merbs writes: If you use Google Turkey to search for “Ermeni Krm”, which means “Armenian genocide” in Turkish, the first thing you’ll see is a sponsored link to a website whose purpose is to deny there was any genocide at all. If you Google "Armenia genocide" in the US, you'll see the same thing. FactCheckArmenia.com may reflect Turkey’s longstanding position that the Ottoman Empire’s systematic effort to “relocate” and exterminate its Armenian population does not qualify as a genocide, but it certainly does not reflect the facts. The sponsored link to a credible-looking website risks confusing searchers about the true nature of the event. Worse, it threatens to poison a nascent willingness among Turkish citizens to recognize and discuss the horrors of its past.

+ - How to Download a Genocide

merbs writes: On the 100th anniversary of the Armenian genocide, an investigation into how technologies of remembrance help preserve and illuminate the past:

If my great grandfather Albert had not changed his last name, from Chorbajian to “Merchant,” which he said was a direct translation, on the day before he wed his Anglo-American bride, it would be stamped on my birth certificate. Only now, thanks to my grandfather and some powerful new technologies helping to shed light on the Armenian plight, am I beginning to come to grips with the heritage that begat, then transformed my name.

+ - A 2-Year-Old Has Become the Youngest Person Ever to Be Cryonically Frozen

merbs writes: After losing a long battle with brain cancer, 2-year-old Matheryn Naovaratpong became the first minor ever to be cryogenically frozen. This is the story of how a Thai girl was frozen in Bangkok and shipped to Arizona to have her brain preserved in liquid nitrogen, while her doctor parents search frantically for a cure.

+ - The Last Time Oceans Got This Acidic This Fast, 96% of Marine Life Went Extinct

merbs writes: The biggest extinction event in planetary history was driven by the rapid acidification of our oceans, a new study concludes. So much carbon was released into the atmosphere, and the oceans absorbed so much of it so quickly, that marine life simply died off, from the bottom of the food chain up. That doesn’t bode well for the present, given the similarly disturbing rate that our seas are acidifying right now.

+ - Smartphone-Enabled Replicators Are 3-5 Years Away, Caltech Professor Says

merbs writes: In just a few years, we could see the mass proliferation of DIY, smartphone-enabled replicators. At least, Caltech electrical engineering professor Ali Hajimiri and his team of researchers thinks so. They’ve developed a very tiny, very powerful 3D imager that can easily fit in a mobile device, successfully tested its prowess, and published the high-res results in the journal Optics.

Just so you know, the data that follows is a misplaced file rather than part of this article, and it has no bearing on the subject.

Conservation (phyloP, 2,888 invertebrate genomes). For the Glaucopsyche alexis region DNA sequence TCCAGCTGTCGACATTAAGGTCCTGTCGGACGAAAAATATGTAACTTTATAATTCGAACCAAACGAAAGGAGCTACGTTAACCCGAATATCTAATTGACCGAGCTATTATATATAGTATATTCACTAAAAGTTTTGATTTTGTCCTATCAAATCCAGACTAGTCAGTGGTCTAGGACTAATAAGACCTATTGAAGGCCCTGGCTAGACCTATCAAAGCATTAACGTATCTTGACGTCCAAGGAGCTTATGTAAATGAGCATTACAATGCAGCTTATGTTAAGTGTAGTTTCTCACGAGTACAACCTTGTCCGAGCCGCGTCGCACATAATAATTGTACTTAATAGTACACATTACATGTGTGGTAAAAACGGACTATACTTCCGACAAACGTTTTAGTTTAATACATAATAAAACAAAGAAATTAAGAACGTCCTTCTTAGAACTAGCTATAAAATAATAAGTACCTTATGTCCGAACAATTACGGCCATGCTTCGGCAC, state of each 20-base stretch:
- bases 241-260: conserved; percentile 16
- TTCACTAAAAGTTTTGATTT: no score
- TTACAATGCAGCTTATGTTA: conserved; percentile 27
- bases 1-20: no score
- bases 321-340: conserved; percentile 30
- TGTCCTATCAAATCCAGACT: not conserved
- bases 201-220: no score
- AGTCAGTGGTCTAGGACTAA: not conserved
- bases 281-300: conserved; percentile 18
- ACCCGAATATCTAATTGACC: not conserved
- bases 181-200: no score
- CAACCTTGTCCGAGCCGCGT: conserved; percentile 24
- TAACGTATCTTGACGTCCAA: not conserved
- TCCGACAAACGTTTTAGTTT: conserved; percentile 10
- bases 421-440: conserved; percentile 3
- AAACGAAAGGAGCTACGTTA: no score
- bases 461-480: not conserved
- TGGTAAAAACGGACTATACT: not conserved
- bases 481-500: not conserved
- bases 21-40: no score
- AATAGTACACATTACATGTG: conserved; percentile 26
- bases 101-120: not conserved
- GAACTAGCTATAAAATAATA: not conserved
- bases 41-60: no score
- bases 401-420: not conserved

+ - Your Porn Is Watching You 2 2

merbs writes: Thirty million Americans regularly watch porn online. That’s a lot more than fess up to it, even in anonymous surveys: In 2013, just 12 percent of people asked copped to watching internet porn at all. But thanks to pervasive online tracking and browser fingerprinting, the brazen liars of America may not have a say in whether their porn habits stay secret. Porn watchers everywhere are being tracked, and if software engineer Brett Thomas is right, it would be easy to out them, along with an extensive list of every clip they’ve viewed.

+ - The World Lost an Oklahoma-Sized Area of Forest in 2013, Satellite Data Show

merbs writes: Oklahoma spans an area in the American South that stretches across almost 70,000 square miles. That’s almost exactly the same area of global forest cover that was lost in a single year. High resolution maps from Global Forest Watch, tapping new data from a partnership between the University of Maryland and Google, show that 18 million hectares (69,500 square miles) of tree cover were lost from wildfires, deforestation, and development the year before last. The maps were created by synthesizing 400,000 satellite images collected by NASA’s Landsat mission.

+ - Who Most Accurately Predicted the Explosion of Clean Energy Markets? Greenpeace.

merbs writes: The US Department of Energy says we're in the midst of an “energy revolution,” and a report from Meier Consulting shows that just about no one saw it coming. The world’s biggest energy agencies, financial institutions, and fossil fuel companies, seriously underestimated just how fast the clean power sector could and would grow.

Meier identifies one group that got the market scenario closest to right, however, and it wasn’t the International Energy Agency or Goldman Sachs or the DOE. It was Greenpeace.